Re: Lots and lots of tiny node.js packages
Ian Jackson <firstname.lastname@example.org> writes:
> Our systems are not really set up for so many packages. They were
> designed with the assumption that a package would represent a
> substantial amount of upstream work, so that the Debian overhead is
> modest by comparison.
> Can you explain why you don't aggregate these into bigger packages,
> for use in Debian ?
There have been various efforts to aggregate tiny packages together into
larger packages in the past. I'm familiar with some of those efforts on
the Perl team. My impression is that, in every case where upstream was
not doing the same aggregation, the result has been somewhere between
uncomfortably awkward and a disaster.
While it's true that our infrastructure doesn't scale ideally with lots of
small packages, it's also true that it is HORRIBLE at handling packages
that correspond to multiple independent upstream releases. There is a bit
of multi-tarball support, but it's mostly useful for single packages that
upstream releases in separate tarballs for some bizarre reason of their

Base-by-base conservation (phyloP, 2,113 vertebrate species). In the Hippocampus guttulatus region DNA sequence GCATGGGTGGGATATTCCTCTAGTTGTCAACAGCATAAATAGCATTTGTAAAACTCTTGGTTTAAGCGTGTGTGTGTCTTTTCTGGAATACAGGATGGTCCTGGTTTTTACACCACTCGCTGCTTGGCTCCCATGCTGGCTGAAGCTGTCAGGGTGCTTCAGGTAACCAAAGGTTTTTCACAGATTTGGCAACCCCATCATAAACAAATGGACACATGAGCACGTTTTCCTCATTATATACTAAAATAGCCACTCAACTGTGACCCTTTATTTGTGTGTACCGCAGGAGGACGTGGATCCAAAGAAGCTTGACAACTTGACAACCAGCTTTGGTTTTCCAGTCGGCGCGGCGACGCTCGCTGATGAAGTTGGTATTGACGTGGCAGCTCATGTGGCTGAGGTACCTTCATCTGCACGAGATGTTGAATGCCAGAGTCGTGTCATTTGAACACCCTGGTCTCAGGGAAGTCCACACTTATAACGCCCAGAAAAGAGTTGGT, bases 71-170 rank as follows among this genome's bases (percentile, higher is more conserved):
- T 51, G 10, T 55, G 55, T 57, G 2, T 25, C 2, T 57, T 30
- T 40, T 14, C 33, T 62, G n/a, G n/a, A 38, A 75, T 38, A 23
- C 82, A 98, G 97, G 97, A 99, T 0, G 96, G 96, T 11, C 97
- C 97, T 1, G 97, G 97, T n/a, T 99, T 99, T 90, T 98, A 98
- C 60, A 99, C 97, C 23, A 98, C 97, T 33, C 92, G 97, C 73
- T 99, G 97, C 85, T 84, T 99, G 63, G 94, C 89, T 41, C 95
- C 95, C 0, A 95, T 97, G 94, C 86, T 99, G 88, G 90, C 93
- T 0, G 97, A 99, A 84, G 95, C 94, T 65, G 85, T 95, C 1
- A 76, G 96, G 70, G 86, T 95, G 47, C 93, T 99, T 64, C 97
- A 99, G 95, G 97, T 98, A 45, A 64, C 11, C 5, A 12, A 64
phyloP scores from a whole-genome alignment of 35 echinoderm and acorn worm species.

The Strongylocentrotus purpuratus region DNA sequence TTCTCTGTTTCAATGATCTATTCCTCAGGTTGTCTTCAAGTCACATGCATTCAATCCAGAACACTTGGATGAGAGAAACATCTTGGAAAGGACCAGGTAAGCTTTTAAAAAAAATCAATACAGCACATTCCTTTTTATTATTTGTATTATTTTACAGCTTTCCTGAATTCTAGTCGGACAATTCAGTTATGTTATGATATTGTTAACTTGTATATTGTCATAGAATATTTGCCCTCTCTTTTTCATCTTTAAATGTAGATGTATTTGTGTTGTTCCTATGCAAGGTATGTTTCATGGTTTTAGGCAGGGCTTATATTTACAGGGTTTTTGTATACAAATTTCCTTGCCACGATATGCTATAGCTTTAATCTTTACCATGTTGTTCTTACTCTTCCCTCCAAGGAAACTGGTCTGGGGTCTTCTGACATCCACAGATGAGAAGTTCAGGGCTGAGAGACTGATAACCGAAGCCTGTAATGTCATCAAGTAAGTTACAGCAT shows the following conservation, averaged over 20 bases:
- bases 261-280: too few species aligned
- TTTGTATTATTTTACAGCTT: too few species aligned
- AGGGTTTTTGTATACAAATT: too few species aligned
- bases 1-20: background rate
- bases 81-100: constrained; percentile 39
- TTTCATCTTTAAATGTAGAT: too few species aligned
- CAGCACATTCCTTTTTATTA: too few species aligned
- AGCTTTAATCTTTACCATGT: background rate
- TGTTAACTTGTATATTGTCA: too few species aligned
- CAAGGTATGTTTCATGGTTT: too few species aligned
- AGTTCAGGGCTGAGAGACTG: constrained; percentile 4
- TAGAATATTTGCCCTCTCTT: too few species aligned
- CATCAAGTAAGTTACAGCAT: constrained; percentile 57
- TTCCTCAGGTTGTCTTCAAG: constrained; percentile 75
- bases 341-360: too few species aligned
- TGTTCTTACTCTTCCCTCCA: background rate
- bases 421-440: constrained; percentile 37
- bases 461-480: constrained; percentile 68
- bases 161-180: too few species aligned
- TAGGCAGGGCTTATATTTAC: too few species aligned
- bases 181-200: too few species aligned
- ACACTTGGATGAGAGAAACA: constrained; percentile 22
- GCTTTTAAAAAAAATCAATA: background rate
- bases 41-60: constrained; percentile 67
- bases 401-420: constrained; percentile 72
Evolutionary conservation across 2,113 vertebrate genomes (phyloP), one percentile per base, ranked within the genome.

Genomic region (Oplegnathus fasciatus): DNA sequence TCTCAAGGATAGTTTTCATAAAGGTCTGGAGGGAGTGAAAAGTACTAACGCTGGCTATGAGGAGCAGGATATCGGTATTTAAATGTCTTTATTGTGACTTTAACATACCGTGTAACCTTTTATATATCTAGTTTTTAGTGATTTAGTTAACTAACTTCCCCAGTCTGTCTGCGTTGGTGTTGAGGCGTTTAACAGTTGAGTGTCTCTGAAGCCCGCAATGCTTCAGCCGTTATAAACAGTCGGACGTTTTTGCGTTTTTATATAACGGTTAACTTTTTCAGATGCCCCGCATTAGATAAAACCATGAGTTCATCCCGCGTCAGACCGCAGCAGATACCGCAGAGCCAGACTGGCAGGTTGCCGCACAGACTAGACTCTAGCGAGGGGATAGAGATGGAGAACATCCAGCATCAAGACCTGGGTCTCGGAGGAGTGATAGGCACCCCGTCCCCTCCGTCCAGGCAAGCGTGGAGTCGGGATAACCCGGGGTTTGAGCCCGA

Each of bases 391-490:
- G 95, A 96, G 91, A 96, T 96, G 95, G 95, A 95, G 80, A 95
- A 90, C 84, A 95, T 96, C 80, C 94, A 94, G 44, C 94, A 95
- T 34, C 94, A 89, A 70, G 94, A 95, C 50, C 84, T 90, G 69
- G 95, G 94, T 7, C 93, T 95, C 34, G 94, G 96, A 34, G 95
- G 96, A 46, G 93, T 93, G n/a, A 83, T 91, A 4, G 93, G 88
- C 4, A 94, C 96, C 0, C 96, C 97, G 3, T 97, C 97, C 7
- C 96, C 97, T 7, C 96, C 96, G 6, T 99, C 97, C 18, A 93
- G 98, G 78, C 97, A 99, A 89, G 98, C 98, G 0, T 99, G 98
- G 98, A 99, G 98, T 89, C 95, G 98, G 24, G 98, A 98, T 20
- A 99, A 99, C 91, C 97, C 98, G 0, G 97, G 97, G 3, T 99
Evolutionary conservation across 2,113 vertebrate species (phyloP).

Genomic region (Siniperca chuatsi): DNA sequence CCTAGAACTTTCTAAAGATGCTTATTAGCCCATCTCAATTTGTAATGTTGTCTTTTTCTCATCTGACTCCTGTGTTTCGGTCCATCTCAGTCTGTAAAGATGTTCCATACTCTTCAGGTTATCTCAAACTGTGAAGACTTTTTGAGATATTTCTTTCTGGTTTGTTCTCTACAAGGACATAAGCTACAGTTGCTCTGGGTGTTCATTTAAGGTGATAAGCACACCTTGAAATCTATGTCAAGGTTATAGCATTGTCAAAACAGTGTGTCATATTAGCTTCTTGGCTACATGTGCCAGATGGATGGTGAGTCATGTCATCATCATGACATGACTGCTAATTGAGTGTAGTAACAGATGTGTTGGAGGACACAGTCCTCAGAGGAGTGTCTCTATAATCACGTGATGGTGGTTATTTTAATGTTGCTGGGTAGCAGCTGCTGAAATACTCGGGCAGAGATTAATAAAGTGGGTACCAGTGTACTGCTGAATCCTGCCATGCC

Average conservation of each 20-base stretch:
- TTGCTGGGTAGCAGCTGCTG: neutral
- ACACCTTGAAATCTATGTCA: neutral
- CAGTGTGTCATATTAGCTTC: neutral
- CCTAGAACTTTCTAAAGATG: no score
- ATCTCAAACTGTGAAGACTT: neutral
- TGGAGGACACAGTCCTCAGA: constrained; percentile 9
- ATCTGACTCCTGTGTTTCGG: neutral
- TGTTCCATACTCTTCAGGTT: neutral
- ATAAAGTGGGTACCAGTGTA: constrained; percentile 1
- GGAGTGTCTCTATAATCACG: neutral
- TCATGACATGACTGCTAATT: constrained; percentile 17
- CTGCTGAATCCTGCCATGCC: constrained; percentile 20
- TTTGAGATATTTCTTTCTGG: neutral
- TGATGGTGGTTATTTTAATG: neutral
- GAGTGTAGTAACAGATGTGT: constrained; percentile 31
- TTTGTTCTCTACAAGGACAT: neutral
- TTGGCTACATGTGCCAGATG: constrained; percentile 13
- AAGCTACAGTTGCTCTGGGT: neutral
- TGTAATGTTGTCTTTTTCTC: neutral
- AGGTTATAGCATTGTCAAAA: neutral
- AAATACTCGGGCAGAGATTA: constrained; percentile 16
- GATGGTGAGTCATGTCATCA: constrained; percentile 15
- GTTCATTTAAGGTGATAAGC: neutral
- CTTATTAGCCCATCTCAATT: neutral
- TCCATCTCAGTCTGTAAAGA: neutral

own, but still mostly in lockstep. It doesn't deal at all well with lots
of entirely independent packages with their own version numbers and their
own release schedules.
Furthermore, this is horribly confusing for our users, who can't find the
Debian package that corresponds to the thing they want easily, get
confused by the mapping, can't find the version number of the thing they
care about, and otherwise get lots in this aggregation. Understandably,
since it's weird and unusual.
If upstream themselves aggregates, then this works well. (See, for
instance, TeX Live, which is basically an upstream aggregation of
independently-released packages.) That gets its own version number and
its own unique existence and someone else is doing integration and release
management upstream of us and we can reuse some of their work.
But if we were going to do that, I think we would almost have to run a
separate TeX-Live-style project as an artificial upstream for Debian
packaging and do all the work that the TeX Live folks do to assemble that
distribution. And that's even *more* work than the Node packagers are
already putting in, of somewhat dubious benefit (since it would only be to
reduce package metadata).
While it's true there are worries about scaling the archive to lots more
packages, I personally think the right path forward would be to fix things
that break in the archive to cope with this rather than to try to do
artificial bundling. I think people seriously underestimate just how hard
the artificial bundling is both technically and in all of the user
interface issues it creates for our users.
Russ Allbery (email@example.com) <http://www.eyrie.org/~eagle/>